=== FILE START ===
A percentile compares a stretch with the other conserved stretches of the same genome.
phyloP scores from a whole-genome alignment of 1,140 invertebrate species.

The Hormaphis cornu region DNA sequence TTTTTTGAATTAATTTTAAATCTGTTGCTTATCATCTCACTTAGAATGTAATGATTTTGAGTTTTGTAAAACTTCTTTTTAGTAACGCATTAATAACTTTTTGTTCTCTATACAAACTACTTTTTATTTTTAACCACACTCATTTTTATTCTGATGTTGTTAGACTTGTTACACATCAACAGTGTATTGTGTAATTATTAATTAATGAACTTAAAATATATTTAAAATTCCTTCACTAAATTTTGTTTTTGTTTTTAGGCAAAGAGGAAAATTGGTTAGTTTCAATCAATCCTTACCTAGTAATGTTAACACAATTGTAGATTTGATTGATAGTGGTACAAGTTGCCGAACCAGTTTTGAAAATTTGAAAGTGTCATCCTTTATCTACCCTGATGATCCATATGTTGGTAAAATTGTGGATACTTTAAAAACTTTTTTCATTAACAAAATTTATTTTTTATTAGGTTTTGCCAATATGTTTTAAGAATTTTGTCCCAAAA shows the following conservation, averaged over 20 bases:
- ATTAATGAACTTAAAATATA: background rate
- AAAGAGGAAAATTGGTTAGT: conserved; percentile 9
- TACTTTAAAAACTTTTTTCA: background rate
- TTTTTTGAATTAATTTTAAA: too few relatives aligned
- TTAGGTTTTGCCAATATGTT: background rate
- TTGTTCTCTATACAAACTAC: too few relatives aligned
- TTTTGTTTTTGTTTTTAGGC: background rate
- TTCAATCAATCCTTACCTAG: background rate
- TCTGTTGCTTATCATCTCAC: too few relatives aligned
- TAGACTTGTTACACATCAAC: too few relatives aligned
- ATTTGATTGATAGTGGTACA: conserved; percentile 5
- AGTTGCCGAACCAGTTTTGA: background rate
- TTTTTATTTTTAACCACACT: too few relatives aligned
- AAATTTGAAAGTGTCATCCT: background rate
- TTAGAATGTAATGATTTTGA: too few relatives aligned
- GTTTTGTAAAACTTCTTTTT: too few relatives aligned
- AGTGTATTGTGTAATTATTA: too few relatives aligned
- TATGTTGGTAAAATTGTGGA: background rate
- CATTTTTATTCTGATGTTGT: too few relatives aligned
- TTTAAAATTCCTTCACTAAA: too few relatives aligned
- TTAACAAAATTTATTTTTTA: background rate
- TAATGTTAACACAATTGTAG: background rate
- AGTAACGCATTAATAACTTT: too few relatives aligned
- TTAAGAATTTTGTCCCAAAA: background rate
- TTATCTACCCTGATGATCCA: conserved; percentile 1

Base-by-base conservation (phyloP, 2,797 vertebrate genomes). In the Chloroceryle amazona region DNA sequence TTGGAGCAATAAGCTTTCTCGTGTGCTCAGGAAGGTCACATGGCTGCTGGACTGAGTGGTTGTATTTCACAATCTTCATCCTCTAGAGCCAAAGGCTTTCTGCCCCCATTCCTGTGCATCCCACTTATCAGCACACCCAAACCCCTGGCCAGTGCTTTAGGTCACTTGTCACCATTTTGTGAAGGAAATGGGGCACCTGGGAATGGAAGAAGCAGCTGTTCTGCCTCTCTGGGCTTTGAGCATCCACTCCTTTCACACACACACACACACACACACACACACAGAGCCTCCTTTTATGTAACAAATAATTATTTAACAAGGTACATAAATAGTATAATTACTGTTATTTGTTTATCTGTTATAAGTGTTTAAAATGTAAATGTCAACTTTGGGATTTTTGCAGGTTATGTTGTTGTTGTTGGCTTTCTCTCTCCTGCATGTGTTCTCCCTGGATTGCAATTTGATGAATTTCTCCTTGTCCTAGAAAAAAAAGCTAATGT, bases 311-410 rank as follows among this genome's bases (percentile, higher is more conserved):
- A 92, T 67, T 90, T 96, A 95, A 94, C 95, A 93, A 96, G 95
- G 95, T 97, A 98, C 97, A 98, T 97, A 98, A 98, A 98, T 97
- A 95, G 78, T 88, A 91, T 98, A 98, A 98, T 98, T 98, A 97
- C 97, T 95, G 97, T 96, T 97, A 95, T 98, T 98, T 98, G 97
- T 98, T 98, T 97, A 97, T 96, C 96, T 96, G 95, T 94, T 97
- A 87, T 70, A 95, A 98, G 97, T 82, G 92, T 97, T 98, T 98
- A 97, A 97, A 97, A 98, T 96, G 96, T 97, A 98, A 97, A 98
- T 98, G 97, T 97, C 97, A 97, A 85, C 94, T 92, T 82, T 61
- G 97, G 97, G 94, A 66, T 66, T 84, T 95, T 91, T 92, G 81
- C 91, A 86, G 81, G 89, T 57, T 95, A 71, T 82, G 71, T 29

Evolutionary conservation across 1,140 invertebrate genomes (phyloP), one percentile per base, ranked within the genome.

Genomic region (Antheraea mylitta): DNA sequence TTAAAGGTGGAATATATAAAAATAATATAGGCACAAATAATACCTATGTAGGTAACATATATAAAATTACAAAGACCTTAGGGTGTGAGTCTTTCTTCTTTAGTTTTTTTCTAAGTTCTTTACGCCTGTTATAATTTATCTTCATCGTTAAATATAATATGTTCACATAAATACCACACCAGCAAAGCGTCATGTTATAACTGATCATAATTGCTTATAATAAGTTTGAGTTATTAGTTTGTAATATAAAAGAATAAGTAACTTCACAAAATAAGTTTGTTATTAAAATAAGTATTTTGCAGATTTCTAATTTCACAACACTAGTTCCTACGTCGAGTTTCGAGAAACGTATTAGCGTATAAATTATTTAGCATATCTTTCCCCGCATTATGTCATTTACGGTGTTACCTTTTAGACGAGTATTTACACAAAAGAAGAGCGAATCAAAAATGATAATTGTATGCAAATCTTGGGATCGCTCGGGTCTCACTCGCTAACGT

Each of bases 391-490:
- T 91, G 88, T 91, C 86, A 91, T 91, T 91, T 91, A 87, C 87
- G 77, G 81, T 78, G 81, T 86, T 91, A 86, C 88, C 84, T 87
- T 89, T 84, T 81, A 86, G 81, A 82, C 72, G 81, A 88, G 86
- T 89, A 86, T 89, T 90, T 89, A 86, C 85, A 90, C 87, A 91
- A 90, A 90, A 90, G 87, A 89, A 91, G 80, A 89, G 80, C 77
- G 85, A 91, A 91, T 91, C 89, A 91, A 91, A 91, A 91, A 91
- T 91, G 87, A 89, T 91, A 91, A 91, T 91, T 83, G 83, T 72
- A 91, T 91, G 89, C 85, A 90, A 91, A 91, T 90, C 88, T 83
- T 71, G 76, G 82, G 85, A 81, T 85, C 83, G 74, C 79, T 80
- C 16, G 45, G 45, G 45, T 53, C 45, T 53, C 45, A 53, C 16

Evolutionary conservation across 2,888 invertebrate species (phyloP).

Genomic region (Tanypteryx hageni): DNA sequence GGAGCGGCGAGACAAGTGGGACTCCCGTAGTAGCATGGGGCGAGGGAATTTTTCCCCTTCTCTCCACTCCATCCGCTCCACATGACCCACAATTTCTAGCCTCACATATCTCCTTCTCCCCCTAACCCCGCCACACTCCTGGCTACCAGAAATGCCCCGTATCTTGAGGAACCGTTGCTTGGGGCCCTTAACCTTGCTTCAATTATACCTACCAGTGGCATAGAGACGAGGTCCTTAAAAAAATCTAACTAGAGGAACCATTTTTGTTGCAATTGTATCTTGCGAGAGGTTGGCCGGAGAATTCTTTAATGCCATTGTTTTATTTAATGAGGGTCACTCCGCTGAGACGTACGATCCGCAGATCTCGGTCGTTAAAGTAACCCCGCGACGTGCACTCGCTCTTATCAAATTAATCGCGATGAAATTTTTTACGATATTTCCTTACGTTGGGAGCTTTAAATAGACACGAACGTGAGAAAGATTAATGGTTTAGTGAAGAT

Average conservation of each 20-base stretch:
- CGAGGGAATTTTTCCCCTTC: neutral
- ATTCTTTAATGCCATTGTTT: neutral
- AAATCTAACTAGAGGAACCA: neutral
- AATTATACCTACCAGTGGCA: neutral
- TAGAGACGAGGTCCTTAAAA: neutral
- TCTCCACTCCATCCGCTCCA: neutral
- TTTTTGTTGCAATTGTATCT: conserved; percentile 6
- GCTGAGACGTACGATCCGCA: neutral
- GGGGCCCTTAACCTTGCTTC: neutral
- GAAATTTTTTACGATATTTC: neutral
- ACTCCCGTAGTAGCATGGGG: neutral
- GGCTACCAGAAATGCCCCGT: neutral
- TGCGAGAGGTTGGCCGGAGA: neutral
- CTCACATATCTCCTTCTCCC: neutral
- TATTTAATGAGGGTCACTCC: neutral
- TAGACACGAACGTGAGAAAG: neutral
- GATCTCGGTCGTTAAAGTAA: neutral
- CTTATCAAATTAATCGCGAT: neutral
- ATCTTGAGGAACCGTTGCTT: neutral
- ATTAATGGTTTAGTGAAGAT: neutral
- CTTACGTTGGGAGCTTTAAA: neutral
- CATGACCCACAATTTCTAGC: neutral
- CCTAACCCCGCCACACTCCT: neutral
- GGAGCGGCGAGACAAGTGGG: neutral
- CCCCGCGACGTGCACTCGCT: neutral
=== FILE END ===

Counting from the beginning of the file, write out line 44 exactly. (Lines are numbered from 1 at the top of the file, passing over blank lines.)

- G 77, G 81, T 78, G 81, T 86, T 91, A 86, C 88, C 84, T 87